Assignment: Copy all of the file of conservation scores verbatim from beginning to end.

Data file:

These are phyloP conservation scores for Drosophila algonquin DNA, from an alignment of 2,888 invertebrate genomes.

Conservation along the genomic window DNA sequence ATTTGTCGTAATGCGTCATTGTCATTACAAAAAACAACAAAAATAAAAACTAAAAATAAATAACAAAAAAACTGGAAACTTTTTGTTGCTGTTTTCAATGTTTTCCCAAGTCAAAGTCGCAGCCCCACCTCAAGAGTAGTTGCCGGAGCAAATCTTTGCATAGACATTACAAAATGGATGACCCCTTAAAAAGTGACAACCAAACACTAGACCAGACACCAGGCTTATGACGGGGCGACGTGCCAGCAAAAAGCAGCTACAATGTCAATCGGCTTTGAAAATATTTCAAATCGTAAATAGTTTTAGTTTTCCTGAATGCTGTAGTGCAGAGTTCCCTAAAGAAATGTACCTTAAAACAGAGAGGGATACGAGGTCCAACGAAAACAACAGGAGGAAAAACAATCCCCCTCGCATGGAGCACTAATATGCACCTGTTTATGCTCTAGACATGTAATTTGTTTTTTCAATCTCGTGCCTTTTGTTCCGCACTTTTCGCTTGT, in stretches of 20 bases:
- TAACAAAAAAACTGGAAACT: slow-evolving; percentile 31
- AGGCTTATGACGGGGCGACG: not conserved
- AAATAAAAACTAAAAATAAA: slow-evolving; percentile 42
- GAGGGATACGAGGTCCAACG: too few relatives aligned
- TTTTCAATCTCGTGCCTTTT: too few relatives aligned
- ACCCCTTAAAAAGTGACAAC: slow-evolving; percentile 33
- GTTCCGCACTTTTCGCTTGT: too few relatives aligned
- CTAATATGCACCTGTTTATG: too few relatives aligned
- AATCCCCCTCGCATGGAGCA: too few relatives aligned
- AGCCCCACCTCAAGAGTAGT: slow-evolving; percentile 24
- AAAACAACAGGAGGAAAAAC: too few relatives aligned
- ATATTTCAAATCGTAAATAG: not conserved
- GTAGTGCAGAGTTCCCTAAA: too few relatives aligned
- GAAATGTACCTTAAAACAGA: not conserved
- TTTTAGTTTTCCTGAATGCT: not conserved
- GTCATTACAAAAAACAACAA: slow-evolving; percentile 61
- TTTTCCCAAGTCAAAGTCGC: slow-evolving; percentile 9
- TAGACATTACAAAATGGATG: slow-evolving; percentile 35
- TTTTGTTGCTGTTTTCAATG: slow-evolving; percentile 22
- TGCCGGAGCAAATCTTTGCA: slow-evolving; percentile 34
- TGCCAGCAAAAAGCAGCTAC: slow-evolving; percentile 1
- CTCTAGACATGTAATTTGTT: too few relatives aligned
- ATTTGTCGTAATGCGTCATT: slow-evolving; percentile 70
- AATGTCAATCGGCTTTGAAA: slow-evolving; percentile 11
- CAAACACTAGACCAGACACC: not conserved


These are phyloP conservation scores for Drosophila algonquin DNA, from an alignment of 2,888 invertebrate genomes.

Conservation along the genomic window DNA sequence ATTTGTCGTAATGCGTCATTGTCATTACAAAAAACAACAAAAATAAAAACTAAAAATAAATAACAAAAAAACTGGAAACTTTTTGTTGCTGTTTTCAATGTTTTCCCAAGTCAAAGTCGCAGCCCCACCTCAAGAGTAGTTGCCGGAGCAAATCTTTGCATAGACATTACAAAATGGATGACCCCTTAAAAAGTGACAACCAAACACTAGACCAGACACCAGGCTTATGACGGGGCGACGTGCCAGCAAAAAGCAGCTACAATGTCAATCGGCTTTGAAAATATTTCAAATCGTAAATAGTTTTAGTTTTCCTGAATGCTGTAGTGCAGAGTTCCCTAAAGAAATGTACCTTAAAACAGAGAGGGATACGAGGTCCAACGAAAACAACAGGAGGAAAAACAATCCCCCTCGCATGGAGCACTAATATGCACCTGTTTATGCTCTAGACATGTAATTTGTTTTTTCAATCTCGTGCCTTTTGTTCCGCACTTTTCGCTTGT, in stretches of 20 bases:
- TAACAAAAAAACTGGAAACT: slow-evolving; percentile 31
- AGGCTTATGACGGGGCGACG: not conserved
- AAATAAAAACTAAAAATAAA: slow-evolving; percentile 42
- GAGGGATACGAGGTCCAACG: too few relatives aligned
- TTTTCAATCTCGTGCCTTTT: too few relatives aligned
- ACCCCTTAAAAAGTGACAAC: slow-evolving; percentile 33
- GTTCCGCACTTTTCGCTTGT: too few relatives aligned
- CTAATATGCACCTGTTTATG: too few relatives aligned
- AATCCCCCTCGCATGGAGCA: too few relatives aligned
- AGCCCCACCTCAAGAGTAGT: slow-evolving; percentile 24
- AAAACAACAGGAGGAAAAAC: too few relatives aligned
- ATATTTCAAATCGTAAATAG: not conserved
- GTAGTGCAGAGTTCCCTAAA: too few relatives aligned
- GAAATGTACCTTAAAACAGA: not conserved
- TTTTAGTTTTCCTGAATGCT: not conserved
- GTCATTACAAAAAACAACAA: slow-evolving; percentile 61
- TTTTCCCAAGTCAAAGTCGC: slow-evolving; percentile 9
- TAGACATTACAAAATGGATG: slow-evolving; percentile 35
- TTTTGTTGCTGTTTTCAATG: slow-evolving; percentile 22
- TGCCGGAGCAAATCTTTGCA: slow-evolving; percentile 34
- TGCCAGCAAAAAGCAGCTAC: slow-evolving; percentile 1
- CTCTAGACATGTAATTTGTT: too few relatives aligned
- ATTTGTCGTAATGCGTCATT: slow-evolving; percentile 70
- AATGTCAATCGGCTTTGAAA: slow-evolving; percentile 11
- CAAACACTAGACCAGACACC: not conserved